Things have been pretty busy since our last update, but finally we’ve got a chance to catch up. We’ve just arrived in Crete, and have a few hours to put our feet up.
We’ve left the boat in Sardinia, and are now travelling by public transport in order to keep to our busy schedule. Although sailing is the most exciting way to travel, it’s important that we get to visit the most notable locations tied to the history and cultivation of the olive before heading home at the end of Nov.
One such location is the Mani Peninsula in Greece where we have just come from. We didn’t really know much about Mani apart from the fact that Greece’s largest organic olive oil cooperative, Mani-Bläuel, is situated here. Upon arriving, we were astonished to find a region of spectacular coastal scenery combined with a rich culture still closely tied to the land. Unlike most other coastal regions in the Mediterranean we’d visited, Mani remains relatively unscathed by tourist resorts and holiday homes. Instead, small stone villages with Byzantine and Greek architecture dot the coastline where small coves and beaches offer shelter for the boats. Between villages, great cliffs plunge into the Mediterranean and above the dry slopes of the Taygetos Mountains reach into blue skies. The land is so rugged, in fact, that the first road through this region wasn’t built until 1970, one of the reasons Mani has remained the most traditional area in Greece.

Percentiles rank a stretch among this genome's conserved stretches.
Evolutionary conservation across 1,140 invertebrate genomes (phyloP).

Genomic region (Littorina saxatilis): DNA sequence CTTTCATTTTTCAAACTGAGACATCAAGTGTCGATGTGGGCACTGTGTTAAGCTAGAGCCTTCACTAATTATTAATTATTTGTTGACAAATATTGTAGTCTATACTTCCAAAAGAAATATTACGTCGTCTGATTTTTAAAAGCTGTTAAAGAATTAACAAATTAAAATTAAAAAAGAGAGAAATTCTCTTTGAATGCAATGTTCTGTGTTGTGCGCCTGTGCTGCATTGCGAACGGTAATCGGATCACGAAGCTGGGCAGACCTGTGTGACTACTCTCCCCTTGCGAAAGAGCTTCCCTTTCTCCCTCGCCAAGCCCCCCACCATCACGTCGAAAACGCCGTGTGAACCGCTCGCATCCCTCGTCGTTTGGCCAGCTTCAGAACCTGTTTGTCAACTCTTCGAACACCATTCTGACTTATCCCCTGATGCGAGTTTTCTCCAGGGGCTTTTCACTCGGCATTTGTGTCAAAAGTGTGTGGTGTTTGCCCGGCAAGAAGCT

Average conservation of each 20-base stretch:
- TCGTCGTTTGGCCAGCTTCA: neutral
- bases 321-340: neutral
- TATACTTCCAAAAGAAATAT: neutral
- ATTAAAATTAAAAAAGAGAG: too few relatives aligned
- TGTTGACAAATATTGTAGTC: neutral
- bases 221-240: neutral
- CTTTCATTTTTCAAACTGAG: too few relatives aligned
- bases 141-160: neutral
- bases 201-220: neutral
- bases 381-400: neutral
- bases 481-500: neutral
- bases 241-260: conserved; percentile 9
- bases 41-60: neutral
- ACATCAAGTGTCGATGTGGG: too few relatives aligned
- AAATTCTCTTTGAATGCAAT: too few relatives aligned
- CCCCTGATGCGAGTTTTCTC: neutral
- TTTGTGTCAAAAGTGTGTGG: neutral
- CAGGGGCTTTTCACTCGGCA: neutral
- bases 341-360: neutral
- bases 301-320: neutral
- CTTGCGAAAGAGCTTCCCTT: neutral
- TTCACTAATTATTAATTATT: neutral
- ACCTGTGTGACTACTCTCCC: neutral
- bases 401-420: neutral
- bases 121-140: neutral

It is on these arid slopes that the olive trees thrive, sustaining the villagers for generations. To this day the lives of the farmers revolve around the cycle of the olive tree, and families are currently gearing up for the start of harvest season.
In past decades, the top-quality oil from this region was bought up solely (for peanuts) by large Italian companies who would ship the oil to Italy and bottle it with Italian labels. In the 1970s Fritz Bläuel of Austria visited the region and recognized the value of the oil the locals were producing. Having very strong environmental and health values, Fritz felt the oil could be further improved by using entirely organic means of cultivation. The first step in creating his organic olive cooperative required convincing the olive farmers to abandon chemicals entirely – not an easy task. It’s a fascinating story, and now, more than 30 years later Fritz has succeeded in converting over 500 farmers to produce chemical free-olive oil, and the Mani people are proud to have their oil sold around the world proclaimed as Mani instead of “Italian”.
The Mani-Blauel bottling plant is situated on the same slopes that the olive trees grow. To ensure low impact on the local environment strict measures are taken including producing all the energy required through solar panels; much more costly than carbon offset taxes and testament to the company`s values.
While visiting the Mani-Bläuel operation we were treated frequently to the Mani cuisine. Composed mainly of local ingredients, plenty of vegetables and lashings of world-class olive oil, we couldn’t help but feel we’d discovered the fountain of youth for food. If it wasn’t for the heavy smoking, a disregard for seatbelts, and clan battles of decades past, likely every Mani-ite would live beyond 100.
We were sad leaving Mani behind, feeling one could spend a year getting to explore this beautiful forgotten corner of Greece, however, there are more places to see. We just arrived in Crete this morning and in a couple of days will witness the first pressing of this season’s olive oil at a local mill. Additionally, there is a conference taking place here on olive biotechnology where world olive experts will share their latest finds on the olives origins, tenacity and more. We’ll keep you posted…